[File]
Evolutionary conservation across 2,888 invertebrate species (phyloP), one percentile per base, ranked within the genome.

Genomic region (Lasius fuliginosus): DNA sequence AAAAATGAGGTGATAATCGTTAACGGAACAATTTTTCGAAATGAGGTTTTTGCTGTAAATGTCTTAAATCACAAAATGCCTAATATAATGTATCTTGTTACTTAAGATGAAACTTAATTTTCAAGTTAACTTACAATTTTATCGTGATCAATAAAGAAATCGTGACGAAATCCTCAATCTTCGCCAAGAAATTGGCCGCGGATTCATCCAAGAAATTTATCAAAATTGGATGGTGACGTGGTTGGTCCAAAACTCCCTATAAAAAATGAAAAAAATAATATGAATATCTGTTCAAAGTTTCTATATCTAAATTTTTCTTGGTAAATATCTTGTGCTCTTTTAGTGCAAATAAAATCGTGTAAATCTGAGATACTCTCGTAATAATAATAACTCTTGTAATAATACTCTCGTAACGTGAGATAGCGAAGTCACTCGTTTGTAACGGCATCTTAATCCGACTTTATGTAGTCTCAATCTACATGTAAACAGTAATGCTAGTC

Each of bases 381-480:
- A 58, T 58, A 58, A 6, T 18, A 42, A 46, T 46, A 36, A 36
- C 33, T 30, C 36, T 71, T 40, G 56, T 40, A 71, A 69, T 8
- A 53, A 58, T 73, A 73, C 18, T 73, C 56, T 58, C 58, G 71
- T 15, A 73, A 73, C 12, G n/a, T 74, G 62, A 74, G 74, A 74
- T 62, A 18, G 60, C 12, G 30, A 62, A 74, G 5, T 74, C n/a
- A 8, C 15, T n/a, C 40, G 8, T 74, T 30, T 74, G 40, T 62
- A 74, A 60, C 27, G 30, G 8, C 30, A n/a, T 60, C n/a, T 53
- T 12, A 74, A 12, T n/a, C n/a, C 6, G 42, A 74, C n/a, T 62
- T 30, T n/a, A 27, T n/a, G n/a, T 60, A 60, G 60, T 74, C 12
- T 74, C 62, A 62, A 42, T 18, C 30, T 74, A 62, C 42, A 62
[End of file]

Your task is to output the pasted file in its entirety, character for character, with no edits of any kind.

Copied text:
Evolutionary conservation across 2,888 invertebrate species (phyloP), one percentile per base, ranked within the genome.

Genomic region (Lasius fuliginosus): DNA sequence AAAAATGAGGTGATAATCGTTAACGGAACAATTTTTCGAAATGAGGTTTTTGCTGTAAATGTCTTAAATCACAAAATGCCTAATATAATGTATCTTGTTACTTAAGATGAAACTTAATTTTCAAGTTAACTTACAATTTTATCGTGATCAATAAAGAAATCGTGACGAAATCCTCAATCTTCGCCAAGAAATTGGCCGCGGATTCATCCAAGAAATTTATCAAAATTGGATGGTGACGTGGTTGGTCCAAAACTCCCTATAAAAAATGAAAAAAATAATATGAATATCTGTTCAAAGTTTCTATATCTAAATTTTTCTTGGTAAATATCTTGTGCTCTTTTAGTGCAAATAAAATCGTGTAAATCTGAGATACTCTCGTAATAATAATAACTCTTGTAATAATACTCTCGTAACGTGAGATAGCGAAGTCACTCGTTTGTAACGGCATCTTAATCCGACTTTATGTAGTCTCAATCTACATGTAAACAGTAATGCTAGTC

Each of bases 381-480:
- A 58, T 58, A 58, A 6, T 18, A 42, A 46, T 46, A 36, A 36
- C 33, T 30, C 36, T 71, T 40, G 56, T 40, A 71, A 69, T 8
- A 53, A 58, T 73, A 73, C 18, T 73, C 56, T 58, C 58, G 71
- T 15, A 73, A 73, C 12, G n/a, T 74, G 62, A 74, G 74, A 74
- T 62, A 18, G 60, C 12, G 30, A 62, A 74, G 5, T 74, C n/a
- A 8, C 15, T n/a, C 40, G 8, T 74, T 30, T 74, G 40, T 62
- A 74, A 60, C 27, G 30, G 8, C 30, A n/a, T 60, C n/a, T 53
- T 12, A 74, A 12, T n/a, C n/a, C 6, G 42, A 74, C n/a, T 62
- T 30, T n/a, A 27, T n/a, G n/a, T 60, A 60, G 60, T 74, C 12
- T 74, C 62, A 62, A 42, T 18, C 30, T 74, A 62, C 42, A 62